Sure, it's easy to stroll down the supermarket aisle and throw a cup of yogurt into your cart, but have you ever been tempted to make yogurt yourself? Here's how to craft your own brand of yogurt in the comfort of your kitchen, and get benefits in the area of digestion, improved immunity and lessened food allergies, by making natural yogurt with good bacteria probiotics.
1 quart (946ml) milk (any kind but not "ultra-high pasteurized" or UHP)
1/4 to 1/2 cup non-fat dry milk (optional)
2 tablespoons existing yogurt with live cultures (or you can use freeze-dried bacteria instead)
Heat the milk to 185ºF (85ºC). Using two pots that fit inside one another, create a double boiler. This will prevent your milk from burning, and you should only have to stir it occasionally. If you cannot do this, and must heat the milk directly, be sure to monitor it constantly, stirring all the while. If you do not have a thermometer, 185ºF (85ºC) is the temperature at which milk starts to froth.
Cool the milk to 110ºF (43ºC). The best way to do this is with a cold water bath. This will quickly and evenly lower the temperature, and requires only occasional stirring. If cooling at room temperature, or in the refrigerator, you must stir it more frequently. Don't proceed until the milk is below 120ºF (49ºC), and don't allow it to go below 90ºF (32ºC); 110ºF (43ºC) is optimal.
Warm the starter. Let the starter yogurt sit at room temperature while you're waiting for the milk to cool. This will prevent it from being too cold when you add it in.
Add nonfat dry milk, if desired. Adding about 1/4 cup to 1/2 cup nonfat dry milk at this time will increase the nutritional content of the yogurt. The yogurt will also thicken more easily. This is especially helpful if you're using nonfat milk.
Add the starter. Add 2 tablespoons of the existing yogurt, or add the freeze-dried bacteria. Stir it in.
Put the mixture in containers. Pour the milk into a clean container or containers. Cover each one tightly with a lid or plastic wrap.
Allow the yogurt bacteria to incubate. Keep the yogurt warm and still to encourage bacterial growth, while keeping the temperature as close to 100ºF (38ºC) as possible. An oven with a pilot light left on is one option; see the "Tips" section for other ideas.
After seven hours, you'll have a custard-like texture, a cheesy odor, and possibly some greenish liquid on top. This is exactly what you want. The longer you let it sit beyond seven hours, the thicker and tangier it will become.
Refrigerate the yogurt. Place the yogurt in your fridge for several hours before serving. It will keep for 1 to 2 weeks. If you're going to use some of it as starter, use it within 5 to 7 days, so that the bacteria still have growing power. Whey, a thin yellow liquid, will form on the top. You can pour it off or stir it in before eating your yogurt.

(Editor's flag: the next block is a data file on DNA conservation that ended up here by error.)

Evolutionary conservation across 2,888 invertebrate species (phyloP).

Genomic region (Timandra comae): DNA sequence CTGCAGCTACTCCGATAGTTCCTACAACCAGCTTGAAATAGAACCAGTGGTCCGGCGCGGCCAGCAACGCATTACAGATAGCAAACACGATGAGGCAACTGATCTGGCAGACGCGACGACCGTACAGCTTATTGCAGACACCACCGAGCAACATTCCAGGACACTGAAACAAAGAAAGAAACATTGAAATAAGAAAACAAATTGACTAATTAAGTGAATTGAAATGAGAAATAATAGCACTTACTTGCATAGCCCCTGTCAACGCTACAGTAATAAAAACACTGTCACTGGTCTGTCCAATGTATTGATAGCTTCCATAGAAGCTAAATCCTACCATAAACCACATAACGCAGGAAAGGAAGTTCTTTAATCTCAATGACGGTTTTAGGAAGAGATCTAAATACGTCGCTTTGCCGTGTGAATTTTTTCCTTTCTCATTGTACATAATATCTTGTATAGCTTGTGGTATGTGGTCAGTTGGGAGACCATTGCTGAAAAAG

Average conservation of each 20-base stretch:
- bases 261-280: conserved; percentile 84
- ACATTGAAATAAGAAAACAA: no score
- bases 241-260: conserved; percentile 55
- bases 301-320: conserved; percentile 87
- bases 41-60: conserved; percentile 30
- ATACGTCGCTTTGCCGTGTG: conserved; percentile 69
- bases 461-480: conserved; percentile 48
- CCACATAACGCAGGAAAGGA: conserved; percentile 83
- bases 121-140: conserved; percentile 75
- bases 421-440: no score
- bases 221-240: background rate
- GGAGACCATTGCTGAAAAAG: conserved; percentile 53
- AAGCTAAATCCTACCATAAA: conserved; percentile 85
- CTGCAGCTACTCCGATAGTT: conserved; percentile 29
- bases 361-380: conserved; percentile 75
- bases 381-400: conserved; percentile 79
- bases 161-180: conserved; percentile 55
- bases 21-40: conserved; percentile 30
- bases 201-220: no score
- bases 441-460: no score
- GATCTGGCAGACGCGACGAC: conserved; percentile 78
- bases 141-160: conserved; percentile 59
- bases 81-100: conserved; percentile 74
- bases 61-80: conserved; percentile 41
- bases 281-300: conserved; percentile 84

Many commercial yogurts include a thickening agent, such as pectin, starch, gum, or gelatin. Don't be surprised or concerned if your homemade yogurt has a somewhat thinner consistency without these thickeners.
Add optional flavorings. Experiment until you develop a flavor that your taste buds fancy. Canned pie filling, jams, maple syrup, and ice-cream fudges are good flavorings. For a healthier option, use fresh fruit, with or without a small amount of sugar or honey.
Use yogurt from this batch as the starter for the next batch.
You can use any kind of milk, including whole milk, 2 percent, 1 percent, nonfat, pasteurized, homogenized, organic, raw, diluted evaporated, dry powdered, cow, goat, soybean, and more. UHP, or ultra-high pasteurized milk, is processed to a higher temperature, which breaks down some of the proteins that the bacteria need to make the milk into yogurt.
All yogurt needs "good" bacteria. The easiest way to add this is to use existing yogurt. The first time you make your own yogurt, use store-bought plain (unflavored) yogurt. Be certain it has "active cultures" on the label.
Taste various plain yogurts before you get started. You will find that different kinds taste a bit different. Use one you like for your own starter. Alternatively, instead of using existing yogurt, use freeze-dried bacteria cultures (available in specialty stores), which are more reliable as a starter.
There are many methods available for incubating yogurt. Use a thermometer to make sure the temperature stays consistent. Choose the method that is most convenient and consistent for you:
Use a food dehydrator or yogurt maker with a temperature you can set.
Use the pilot light in your oven, or preheat the oven to the desired temperature, turn it off, and then leave the oven light on to maintain the temperature.
Turn your oven on periodically, as needed to maintain the temperature. This method is tricky; make sure that it doesn't get too hot.
Use the bread proof setting if your oven has one.
Place the container of yogurt in warm water in a sink, large bowl, or small picnic cooler.
Use a stove burner on low to keep a water bath warm.
Use a warming tray.
Use a crock pot or slow cooker on its lowest setting or turned off.
Use a large thermos.
Use a sunny window or a car in the sun. Note that light exposure may degrade the nutrition in the milk. 
Use warm blanket(s) to wrap your container(s).
To check the oven temperature, put a candy thermometer in a bowl of water inside the oven.
The longer the mixture incubates, the thicker and more tangy the yogurt will be.
Putting the yogurt in the freezer to cool it before to moving it to the refrigerator will result in a smoother consistency. You can also stir or shake in the lumps.
Persevere; your first batch is always the hardest.
Using a double boiler makes it easier to control the temperature.
Commercially available yogurts are usually heavily sweetened. Making your own is a good way to avoid this excess sugar.